TT Talk - US Customs gets tough on timber packing rules
Writing in Inbound Logistics magazine, our colleague Dan Negron in New Jersey reports on a recent appeal for help from a member in the United States. He was handling an importation of roof tiles for a client, but it had been held up by the Customs & Border Protection service. There was nothing wrong with the tiles themselves, but the wood used in the crates did not bear a "permanent and legible mark" that it had undergone appropriate treatment against infestation. Although the importer had documentary evidence of the treatment, this was not accepted by the CBP, who pointed out that the rules required permanent and legible marking of the actual timber, and that paper documents, because they could be transferred from one batch of timber to another, did not meet that criterion. Customs officials insisted that the consignment be returned to its port of origin, and there was nothing that either the Club or the member could do to change their minds .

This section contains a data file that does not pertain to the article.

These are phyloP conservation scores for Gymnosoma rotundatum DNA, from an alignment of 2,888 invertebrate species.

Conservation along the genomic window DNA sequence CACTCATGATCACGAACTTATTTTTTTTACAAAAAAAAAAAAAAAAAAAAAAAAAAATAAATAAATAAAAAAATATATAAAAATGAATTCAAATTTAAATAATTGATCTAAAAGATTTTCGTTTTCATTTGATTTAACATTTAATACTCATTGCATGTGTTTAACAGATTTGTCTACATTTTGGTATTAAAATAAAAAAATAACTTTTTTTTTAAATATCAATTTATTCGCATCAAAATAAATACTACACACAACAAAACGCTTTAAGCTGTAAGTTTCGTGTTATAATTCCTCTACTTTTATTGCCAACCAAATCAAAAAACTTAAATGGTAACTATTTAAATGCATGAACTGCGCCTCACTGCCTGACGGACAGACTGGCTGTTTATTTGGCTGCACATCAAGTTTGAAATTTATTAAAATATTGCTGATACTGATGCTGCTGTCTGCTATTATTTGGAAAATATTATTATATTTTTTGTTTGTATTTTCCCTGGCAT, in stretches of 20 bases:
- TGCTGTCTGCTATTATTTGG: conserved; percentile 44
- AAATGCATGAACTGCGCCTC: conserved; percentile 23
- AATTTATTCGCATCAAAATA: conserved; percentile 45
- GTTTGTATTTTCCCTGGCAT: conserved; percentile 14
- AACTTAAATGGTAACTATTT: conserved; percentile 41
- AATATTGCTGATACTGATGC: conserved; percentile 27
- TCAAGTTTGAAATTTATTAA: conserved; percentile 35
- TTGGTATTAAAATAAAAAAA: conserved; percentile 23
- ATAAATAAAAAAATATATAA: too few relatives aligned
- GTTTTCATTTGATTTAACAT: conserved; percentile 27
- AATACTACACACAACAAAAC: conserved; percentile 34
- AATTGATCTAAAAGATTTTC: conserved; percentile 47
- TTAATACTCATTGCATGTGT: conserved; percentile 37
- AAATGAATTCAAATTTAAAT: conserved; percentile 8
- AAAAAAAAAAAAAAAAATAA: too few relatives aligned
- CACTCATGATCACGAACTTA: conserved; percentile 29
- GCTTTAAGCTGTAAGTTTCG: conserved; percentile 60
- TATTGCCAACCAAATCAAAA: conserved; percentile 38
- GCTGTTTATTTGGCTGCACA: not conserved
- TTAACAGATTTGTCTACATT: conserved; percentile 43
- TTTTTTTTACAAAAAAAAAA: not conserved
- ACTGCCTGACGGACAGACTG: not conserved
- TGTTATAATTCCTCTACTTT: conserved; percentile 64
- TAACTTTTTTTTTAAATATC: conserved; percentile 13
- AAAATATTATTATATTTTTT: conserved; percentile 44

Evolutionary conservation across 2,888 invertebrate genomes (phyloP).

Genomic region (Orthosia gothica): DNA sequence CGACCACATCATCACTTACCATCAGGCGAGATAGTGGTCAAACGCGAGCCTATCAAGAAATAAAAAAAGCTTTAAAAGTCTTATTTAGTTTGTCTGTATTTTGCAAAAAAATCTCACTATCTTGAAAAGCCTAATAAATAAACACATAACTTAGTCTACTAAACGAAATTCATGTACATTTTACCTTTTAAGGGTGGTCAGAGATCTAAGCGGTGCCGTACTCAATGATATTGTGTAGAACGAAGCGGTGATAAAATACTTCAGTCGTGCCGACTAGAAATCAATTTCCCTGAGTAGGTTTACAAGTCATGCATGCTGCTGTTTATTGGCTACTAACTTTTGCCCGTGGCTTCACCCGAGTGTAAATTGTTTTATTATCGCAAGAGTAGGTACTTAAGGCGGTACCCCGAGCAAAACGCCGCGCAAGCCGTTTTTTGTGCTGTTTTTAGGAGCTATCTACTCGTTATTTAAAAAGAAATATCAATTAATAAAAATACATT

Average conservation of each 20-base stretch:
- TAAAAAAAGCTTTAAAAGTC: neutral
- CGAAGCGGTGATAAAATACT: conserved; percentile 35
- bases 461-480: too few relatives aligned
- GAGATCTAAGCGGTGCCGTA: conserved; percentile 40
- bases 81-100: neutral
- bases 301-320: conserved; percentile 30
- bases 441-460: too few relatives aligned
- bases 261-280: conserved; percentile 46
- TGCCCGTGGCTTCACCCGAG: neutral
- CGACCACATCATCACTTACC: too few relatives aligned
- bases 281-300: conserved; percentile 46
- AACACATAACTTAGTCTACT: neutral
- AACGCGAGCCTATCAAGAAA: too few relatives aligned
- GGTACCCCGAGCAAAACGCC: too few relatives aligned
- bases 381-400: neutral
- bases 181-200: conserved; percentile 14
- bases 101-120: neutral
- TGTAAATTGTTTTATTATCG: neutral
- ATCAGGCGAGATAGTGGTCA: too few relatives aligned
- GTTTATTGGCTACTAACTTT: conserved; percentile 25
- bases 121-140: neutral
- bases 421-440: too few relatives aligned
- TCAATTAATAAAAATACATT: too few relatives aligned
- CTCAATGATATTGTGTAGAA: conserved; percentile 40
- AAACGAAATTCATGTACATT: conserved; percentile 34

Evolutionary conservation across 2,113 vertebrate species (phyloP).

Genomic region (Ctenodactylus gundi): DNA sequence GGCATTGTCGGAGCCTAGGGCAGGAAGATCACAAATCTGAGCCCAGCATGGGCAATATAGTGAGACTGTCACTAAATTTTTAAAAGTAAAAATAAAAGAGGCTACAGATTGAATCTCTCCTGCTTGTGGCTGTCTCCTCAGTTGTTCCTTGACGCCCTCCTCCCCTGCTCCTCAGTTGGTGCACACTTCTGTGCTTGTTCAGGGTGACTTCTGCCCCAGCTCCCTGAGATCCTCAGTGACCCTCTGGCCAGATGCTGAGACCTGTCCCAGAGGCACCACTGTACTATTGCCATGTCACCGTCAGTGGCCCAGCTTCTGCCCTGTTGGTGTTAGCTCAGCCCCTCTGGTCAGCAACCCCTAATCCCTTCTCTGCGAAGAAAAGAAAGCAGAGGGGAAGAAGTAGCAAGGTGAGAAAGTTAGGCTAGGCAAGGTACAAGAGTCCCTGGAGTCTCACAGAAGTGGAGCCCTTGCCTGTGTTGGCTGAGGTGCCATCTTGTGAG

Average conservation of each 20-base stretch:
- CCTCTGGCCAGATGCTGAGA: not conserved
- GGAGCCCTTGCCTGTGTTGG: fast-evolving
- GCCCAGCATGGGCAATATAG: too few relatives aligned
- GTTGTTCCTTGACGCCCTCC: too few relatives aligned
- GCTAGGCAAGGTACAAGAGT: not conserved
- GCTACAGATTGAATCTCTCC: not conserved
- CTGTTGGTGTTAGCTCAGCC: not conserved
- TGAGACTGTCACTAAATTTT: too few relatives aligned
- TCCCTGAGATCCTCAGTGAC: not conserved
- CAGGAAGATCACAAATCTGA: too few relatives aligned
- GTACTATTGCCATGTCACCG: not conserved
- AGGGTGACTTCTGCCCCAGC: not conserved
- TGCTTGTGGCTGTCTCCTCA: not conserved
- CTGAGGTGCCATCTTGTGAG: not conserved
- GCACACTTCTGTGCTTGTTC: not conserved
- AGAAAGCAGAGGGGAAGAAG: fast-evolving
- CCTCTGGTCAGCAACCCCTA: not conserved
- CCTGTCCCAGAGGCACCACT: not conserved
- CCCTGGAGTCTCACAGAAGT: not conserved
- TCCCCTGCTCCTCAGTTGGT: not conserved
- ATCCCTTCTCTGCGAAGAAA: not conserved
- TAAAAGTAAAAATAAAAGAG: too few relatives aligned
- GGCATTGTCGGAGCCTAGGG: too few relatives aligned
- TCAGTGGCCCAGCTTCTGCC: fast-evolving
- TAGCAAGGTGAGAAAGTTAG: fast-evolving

Dan points out that although this incident occurred during the "honeymoon period" before strict enforcement begins on 4 July 2006, CBP insisted on full compliance. From July onwards the rules will be strictly enforced and, all packaging material -- pallets. crates, dunnage, etc, imported into the US must be heat treated or fumigated with methyl bromide and must be marked with the appropriate international logo certifying that it has been appropriately treated. Because the mark must be visible to the CBP inspectors, it should be placed on both sides of the packaging material.
Failure to comply can, as Dan notes, be extremely expensive as the shipper will have to bear all expenses of having the cargo returned to its point of origin, or (if it is possible and the local CBP inspector permits) having the packaging separated from the cargo.
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